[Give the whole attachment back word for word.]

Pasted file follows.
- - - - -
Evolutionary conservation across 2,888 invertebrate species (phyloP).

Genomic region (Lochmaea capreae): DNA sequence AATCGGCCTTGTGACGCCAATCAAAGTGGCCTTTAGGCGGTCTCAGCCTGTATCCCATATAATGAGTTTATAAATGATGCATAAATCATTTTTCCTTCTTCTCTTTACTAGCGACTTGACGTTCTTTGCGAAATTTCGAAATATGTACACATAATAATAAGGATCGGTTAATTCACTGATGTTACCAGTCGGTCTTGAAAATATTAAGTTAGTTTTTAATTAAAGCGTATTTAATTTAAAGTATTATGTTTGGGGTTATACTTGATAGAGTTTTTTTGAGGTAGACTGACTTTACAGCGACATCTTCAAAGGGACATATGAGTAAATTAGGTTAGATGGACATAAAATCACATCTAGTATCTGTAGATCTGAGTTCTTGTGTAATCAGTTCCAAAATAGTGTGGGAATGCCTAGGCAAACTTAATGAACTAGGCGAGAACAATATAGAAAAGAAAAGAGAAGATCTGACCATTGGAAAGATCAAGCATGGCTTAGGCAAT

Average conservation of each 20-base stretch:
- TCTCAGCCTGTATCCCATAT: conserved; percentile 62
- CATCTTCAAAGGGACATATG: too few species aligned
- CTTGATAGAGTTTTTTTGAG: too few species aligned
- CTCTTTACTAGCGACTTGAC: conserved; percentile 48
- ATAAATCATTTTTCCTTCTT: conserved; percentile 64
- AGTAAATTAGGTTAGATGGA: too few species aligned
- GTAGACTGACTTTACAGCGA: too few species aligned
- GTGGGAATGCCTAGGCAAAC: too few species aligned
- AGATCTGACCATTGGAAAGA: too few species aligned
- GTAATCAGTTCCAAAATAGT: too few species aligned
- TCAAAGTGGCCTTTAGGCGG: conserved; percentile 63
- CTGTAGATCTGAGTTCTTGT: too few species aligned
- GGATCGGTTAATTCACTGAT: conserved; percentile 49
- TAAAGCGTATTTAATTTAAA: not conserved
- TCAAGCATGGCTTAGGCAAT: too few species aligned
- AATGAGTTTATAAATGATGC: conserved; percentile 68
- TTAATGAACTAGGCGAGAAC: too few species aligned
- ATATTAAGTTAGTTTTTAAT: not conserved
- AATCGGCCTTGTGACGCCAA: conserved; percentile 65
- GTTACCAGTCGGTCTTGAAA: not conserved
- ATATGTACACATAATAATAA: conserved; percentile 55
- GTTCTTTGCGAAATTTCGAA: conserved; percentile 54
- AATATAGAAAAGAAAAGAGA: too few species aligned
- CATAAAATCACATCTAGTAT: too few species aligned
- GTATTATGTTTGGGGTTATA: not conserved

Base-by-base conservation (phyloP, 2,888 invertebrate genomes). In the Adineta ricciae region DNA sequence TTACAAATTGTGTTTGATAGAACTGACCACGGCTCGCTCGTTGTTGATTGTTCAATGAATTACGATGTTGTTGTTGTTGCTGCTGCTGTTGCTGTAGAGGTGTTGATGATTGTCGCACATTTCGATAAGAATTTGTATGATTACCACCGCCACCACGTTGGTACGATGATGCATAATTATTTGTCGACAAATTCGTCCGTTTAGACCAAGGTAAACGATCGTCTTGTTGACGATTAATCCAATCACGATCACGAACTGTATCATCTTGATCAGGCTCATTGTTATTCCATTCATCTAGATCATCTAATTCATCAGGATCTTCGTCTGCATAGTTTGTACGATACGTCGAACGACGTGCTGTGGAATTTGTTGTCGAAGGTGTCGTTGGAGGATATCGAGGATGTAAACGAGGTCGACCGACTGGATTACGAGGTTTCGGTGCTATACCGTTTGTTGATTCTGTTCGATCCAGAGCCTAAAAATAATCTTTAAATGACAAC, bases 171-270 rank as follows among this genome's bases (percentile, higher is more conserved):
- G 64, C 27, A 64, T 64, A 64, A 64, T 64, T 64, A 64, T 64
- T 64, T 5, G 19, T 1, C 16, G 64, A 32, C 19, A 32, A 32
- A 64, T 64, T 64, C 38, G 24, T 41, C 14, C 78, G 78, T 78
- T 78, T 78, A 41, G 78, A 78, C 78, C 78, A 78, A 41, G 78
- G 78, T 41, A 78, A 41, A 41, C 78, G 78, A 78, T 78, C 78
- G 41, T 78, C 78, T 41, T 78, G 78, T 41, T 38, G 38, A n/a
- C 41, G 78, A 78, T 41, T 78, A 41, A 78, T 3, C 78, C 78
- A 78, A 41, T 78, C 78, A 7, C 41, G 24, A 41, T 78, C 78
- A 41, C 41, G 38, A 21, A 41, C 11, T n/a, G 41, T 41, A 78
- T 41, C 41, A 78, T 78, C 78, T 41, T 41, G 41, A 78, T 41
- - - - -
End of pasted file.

Evolutionary conservation across 2,888 invertebrate species (phyloP).

Genomic region (Lochmaea capreae): DNA sequence AATCGGCCTTGTGACGCCAATCAAAGTGGCCTTTAGGCGGTCTCAGCCTGTATCCCATATAATGAGTTTATAAATGATGCATAAATCATTTTTCCTTCTTCTCTTTACTAGCGACTTGACGTTCTTTGCGAAATTTCGAAATATGTACACATAATAATAAGGATCGGTTAATTCACTGATGTTACCAGTCGGTCTTGAAAATATTAAGTTAGTTTTTAATTAAAGCGTATTTAATTTAAAGTATTATGTTTGGGGTTATACTTGATAGAGTTTTTTTGAGGTAGACTGACTTTACAGCGACATCTTCAAAGGGACATATGAGTAAATTAGGTTAGATGGACATAAAATCACATCTAGTATCTGTAGATCTGAGTTCTTGTGTAATCAGTTCCAAAATAGTGTGGGAATGCCTAGGCAAACTTAATGAACTAGGCGAGAACAATATAGAAAAGAAAAGAGAAGATCTGACCATTGGAAAGATCAAGCATGGCTTAGGCAAT

Average conservation of each 20-base stretch:
- TCTCAGCCTGTATCCCATAT: conserved; percentile 62
- CATCTTCAAAGGGACATATG: too few species aligned
- CTTGATAGAGTTTTTTTGAG: too few species aligned
- CTCTTTACTAGCGACTTGAC: conserved; percentile 48
- ATAAATCATTTTTCCTTCTT: conserved; percentile 64
- AGTAAATTAGGTTAGATGGA: too few species aligned
- GTAGACTGACTTTACAGCGA: too few species aligned
- GTGGGAATGCCTAGGCAAAC: too few species aligned
- AGATCTGACCATTGGAAAGA: too few species aligned
- GTAATCAGTTCCAAAATAGT: too few species aligned
- TCAAAGTGGCCTTTAGGCGG: conserved; percentile 63
- CTGTAGATCTGAGTTCTTGT: too few species aligned
- GGATCGGTTAATTCACTGAT: conserved; percentile 49
- TAAAGCGTATTTAATTTAAA: not conserved
- TCAAGCATGGCTTAGGCAAT: too few species aligned
- AATGAGTTTATAAATGATGC: conserved; percentile 68
- TTAATGAACTAGGCGAGAAC: too few species aligned
- ATATTAAGTTAGTTTTTAAT: not conserved
- AATCGGCCTTGTGACGCCAA: conserved; percentile 65
- GTTACCAGTCGGTCTTGAAA: not conserved
- ATATGTACACATAATAATAA: conserved; percentile 55
- GTTCTTTGCGAAATTTCGAA: conserved; percentile 54
- AATATAGAAAAGAAAAGAGA: too few species aligned
- CATAAAATCACATCTAGTAT: too few species aligned
- GTATTATGTTTGGGGTTATA: not conserved

Base-by-base conservation (phyloP, 2,888 invertebrate genomes). In the Adineta ricciae region DNA sequence TTACAAATTGTGTTTGATAGAACTGACCACGGCTCGCTCGTTGTTGATTGTTCAATGAATTACGATGTTGTTGTTGTTGCTGCTGCTGTTGCTGTAGAGGTGTTGATGATTGTCGCACATTTCGATAAGAATTTGTATGATTACCACCGCCACCACGTTGGTACGATGATGCATAATTATTTGTCGACAAATTCGTCCGTTTAGACCAAGGTAAACGATCGTCTTGTTGACGATTAATCCAATCACGATCACGAACTGTATCATCTTGATCAGGCTCATTGTTATTCCATTCATCTAGATCATCTAATTCATCAGGATCTTCGTCTGCATAGTTTGTACGATACGTCGAACGACGTGCTGTGGAATTTGTTGTCGAAGGTGTCGTTGGAGGATATCGAGGATGTAAACGAGGTCGACCGACTGGATTACGAGGTTTCGGTGCTATACCGTTTGTTGATTCTGTTCGATCCAGAGCCTAAAAATAATCTTTAAATGACAAC, bases 171-270 rank as follows among this genome's bases (percentile, higher is more conserved):
- G 64, C 27, A 64, T 64, A 64, A 64, T 64, T 64, A 64, T 64
- T 64, T 5, G 19, T 1, C 16, G 64, A 32, C 19, A 32, A 32
- A 64, T 64, T 64, C 38, G 24, T 41, C 14, C 78, G 78, T 78
- T 78, T 78, A 41, G 78, A 78, C 78, C 78, A 78, A 41, G 78
- G 78, T 41, A 78, A 41, A 41, C 78, G 78, A 78, T 78, C 78
- G 41, T 78, C 78, T 41, T 78, G 78, T 41, T 38, G 38, A n/a
- C 41, G 78, A 78, T 41, T 78, A 41, A 78, T 3, C 78, C 78
- A 78, A 41, T 78, C 78, A 7, C 41, G 24, A 41, T 78, C 78
- A 41, C 41, G 38, A 21, A 41, C 11, T n/a, G 41, T 41, A 78
- T 41, C 41, A 78, T 78, C 78, T 41, T 41, G 41, A 78, T 41